‘Oppenheimer’ or An Impressive History Lesson That Did Not Explode in My Heart…

Over the last few years I’ve had a bit of a messy relationship with director Christopher Nolan. I in general enjoyed his films without feeling the reverential devotion most of his fans seem to feel. Then he came out with Tenet and I was completely turned off by the entire film. Aside from the impressive visuals I couldn’t stand the pretentiousness of the character and story choices and the blaring score and unintelligible dialogue made for one of the most unpleasant movie experiences I’ve ever had. The ego that it took to put that basically arthouse piece in theaters at that point in the pandemic really offended me and lowered my estimation for the director quite a bit.

All that said I go into every film with a fresh set of eyes and so I went into his new film Oppenheimer hopeful he would win me back into the fold and after seeing it I’d say I’m partly there. It’s a mixed bag but I do recommend the film and fortunately the 35mm cut I saw had understandable sound design and a score that for the most part didn’t dominate the dialogue. That said, the film is mostly effective as a historical teaching device more than it is a moving, emotional character study. It’s impressive but not something I will ever be drawn to watch again or feel connected with on a deeper level. It felt like a clinical exercise and in the end left me cold and unaffected.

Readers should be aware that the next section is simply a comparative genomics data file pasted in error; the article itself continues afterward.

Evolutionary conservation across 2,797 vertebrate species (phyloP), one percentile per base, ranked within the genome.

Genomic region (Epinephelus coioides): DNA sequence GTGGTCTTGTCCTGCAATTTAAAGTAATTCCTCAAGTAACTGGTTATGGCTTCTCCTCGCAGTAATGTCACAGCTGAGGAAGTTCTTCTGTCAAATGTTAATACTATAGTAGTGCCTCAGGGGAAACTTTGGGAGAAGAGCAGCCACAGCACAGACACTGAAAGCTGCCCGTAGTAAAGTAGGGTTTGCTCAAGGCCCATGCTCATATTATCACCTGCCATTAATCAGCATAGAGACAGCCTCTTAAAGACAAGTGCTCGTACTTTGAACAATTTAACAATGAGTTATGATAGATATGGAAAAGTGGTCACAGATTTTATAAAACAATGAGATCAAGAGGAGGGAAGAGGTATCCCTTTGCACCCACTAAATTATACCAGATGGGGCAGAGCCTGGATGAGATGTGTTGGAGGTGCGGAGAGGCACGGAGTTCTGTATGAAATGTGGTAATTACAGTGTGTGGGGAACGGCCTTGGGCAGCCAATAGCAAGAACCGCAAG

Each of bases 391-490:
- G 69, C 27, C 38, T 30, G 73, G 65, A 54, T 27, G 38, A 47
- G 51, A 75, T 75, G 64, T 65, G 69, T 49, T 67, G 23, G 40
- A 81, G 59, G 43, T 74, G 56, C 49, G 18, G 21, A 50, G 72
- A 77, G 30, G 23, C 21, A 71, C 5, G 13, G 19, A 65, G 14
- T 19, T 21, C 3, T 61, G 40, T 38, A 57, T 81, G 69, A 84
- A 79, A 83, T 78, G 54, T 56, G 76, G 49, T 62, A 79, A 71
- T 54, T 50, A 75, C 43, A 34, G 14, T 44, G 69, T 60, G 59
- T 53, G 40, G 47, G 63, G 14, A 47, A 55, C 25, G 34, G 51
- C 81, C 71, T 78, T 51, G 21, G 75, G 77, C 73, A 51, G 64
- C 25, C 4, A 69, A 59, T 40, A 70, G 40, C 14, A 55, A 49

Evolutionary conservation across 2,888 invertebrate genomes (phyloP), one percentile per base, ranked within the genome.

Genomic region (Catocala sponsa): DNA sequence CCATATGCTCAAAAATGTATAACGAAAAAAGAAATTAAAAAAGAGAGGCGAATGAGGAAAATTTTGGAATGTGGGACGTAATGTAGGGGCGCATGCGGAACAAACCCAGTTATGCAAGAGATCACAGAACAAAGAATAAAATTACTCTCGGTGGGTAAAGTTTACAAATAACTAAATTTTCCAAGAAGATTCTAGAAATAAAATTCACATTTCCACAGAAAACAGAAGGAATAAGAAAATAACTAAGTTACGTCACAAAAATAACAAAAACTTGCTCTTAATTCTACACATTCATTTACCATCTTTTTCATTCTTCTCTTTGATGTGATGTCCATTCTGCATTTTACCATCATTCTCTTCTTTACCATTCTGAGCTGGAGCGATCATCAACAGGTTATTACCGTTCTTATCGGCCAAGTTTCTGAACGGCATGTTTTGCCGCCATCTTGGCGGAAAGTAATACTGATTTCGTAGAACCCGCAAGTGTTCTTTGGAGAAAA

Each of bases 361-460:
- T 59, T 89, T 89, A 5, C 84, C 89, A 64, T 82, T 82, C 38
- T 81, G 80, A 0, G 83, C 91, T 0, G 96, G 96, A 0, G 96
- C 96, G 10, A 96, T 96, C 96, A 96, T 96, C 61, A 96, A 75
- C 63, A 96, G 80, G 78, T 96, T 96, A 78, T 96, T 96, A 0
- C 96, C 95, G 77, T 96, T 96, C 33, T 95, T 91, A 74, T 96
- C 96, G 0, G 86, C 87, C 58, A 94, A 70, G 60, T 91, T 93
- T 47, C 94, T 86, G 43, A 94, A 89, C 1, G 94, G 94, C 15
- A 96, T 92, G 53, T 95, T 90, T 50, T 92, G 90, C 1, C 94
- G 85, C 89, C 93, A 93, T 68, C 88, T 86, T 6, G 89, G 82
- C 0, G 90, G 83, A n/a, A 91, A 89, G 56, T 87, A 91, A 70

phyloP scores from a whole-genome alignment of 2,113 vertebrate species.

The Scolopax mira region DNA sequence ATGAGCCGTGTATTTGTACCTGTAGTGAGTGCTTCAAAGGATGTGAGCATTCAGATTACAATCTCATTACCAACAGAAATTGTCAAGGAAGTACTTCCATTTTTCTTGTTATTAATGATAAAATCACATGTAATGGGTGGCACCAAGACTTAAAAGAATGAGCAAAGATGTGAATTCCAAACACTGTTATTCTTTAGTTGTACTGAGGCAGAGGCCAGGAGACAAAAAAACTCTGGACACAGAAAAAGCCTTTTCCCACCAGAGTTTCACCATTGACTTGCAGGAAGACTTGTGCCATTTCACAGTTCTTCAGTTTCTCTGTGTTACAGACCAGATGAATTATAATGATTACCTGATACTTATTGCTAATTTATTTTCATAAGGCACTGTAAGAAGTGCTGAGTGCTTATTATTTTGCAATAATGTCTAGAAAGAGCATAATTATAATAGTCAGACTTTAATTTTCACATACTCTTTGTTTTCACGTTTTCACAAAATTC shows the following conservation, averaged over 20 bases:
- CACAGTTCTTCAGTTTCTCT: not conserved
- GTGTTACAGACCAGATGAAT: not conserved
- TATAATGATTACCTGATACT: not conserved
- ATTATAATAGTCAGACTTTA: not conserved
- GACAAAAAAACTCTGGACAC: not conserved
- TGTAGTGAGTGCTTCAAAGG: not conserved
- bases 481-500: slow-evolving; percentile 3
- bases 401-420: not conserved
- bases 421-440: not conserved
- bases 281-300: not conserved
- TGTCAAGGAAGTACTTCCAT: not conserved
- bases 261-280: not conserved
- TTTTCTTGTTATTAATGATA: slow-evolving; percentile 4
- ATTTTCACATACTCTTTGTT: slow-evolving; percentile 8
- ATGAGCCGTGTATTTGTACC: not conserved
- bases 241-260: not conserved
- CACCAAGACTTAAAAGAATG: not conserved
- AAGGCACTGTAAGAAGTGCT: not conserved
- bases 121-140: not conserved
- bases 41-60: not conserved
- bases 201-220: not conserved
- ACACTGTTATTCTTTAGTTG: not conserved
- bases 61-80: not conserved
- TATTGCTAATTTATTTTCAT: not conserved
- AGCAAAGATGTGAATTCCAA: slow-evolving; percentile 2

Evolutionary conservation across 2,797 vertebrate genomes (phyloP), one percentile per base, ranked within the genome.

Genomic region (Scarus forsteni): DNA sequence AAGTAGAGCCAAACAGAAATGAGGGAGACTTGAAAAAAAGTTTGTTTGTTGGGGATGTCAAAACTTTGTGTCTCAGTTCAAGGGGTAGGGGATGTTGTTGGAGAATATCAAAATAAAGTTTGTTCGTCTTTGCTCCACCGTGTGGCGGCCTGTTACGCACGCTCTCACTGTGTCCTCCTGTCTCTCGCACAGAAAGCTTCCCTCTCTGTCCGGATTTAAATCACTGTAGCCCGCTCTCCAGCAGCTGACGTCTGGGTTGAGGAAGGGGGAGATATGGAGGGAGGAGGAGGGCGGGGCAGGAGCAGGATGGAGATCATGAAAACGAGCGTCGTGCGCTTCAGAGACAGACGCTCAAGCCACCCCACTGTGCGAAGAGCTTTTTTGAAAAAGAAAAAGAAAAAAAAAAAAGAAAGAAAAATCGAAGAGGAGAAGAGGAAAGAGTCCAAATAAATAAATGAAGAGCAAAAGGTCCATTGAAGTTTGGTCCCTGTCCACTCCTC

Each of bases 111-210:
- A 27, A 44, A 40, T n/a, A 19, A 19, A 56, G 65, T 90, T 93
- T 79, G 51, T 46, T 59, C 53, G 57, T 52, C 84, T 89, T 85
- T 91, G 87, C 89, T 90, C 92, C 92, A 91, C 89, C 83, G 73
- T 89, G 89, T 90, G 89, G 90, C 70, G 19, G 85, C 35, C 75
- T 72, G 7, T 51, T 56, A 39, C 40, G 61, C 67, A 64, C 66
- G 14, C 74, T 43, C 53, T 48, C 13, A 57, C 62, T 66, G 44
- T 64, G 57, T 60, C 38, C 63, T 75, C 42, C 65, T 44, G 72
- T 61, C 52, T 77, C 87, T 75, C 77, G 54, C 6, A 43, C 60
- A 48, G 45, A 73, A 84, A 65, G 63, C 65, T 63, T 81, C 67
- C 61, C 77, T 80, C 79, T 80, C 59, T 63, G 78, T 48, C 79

Like I said, the strengths of the film are the impressive attention to detail movie making capturing the 1930s setting and Los Alamos. Also the detonation scene was very well done and I kind of wish the movie had stopped there because the next 45 minutes felt repetitive and full of expository moralizing. Especially when you have such a simple concept of a right and wrong for atomic weapons scores of witnesses and dialogue begin to try our patience as viewers.

What’s interesting about Oppenheimer is I wasn’t ever bored, which is saying something for a 180 minute movie. It was interesting to see what was going to happen and to learn about these events of history. I felt the same way about Nolan’s Dunkirk, but I think that movie moved me more emotionally with the simpler linear narrative and community spirit. Plus Dunkirk was a lot shorter at only 106 minutes.

A big miss for me in the film was the female characters especially Florence Pugh’s Jean Tatlock who I have learned since watching was not portrayed accurately but even Emily Blunt’s character Kitty Oppenheimer exists only to provide motivation for Oppenheimer. Literally it is implied if he doesn’t value and love them they have no reason to live. The nudity was also unnecessary and frankly given the time and context made the female characters look silly.

Most of the other cast is good, but I didn’t see a lot that wowed me including Cillian Murphy as Oppenheimer and Robert Downey Jr as Lewis Strauss (the Strauss side of the story was less compelling and I did not care for the non-linear format inserting his scenes in black and white into the Oppenheimer story. It broke up momentum for the more interesting Los Alamos storyline.)

Still, I would recommend Oppenheimer. It’s impressive a studio would spend $100 million on such a methodical, serious historical epic that many mainstream filmgoers might have trouble connecting with. I left the theater feeling like I’d learned something and it was awe inspiring to watch but Nolan did not develop his characters or story in a way that moved me or left me with much other than a clinical exercise in historical moviemaking. Take that for what you will.

7 out of 10

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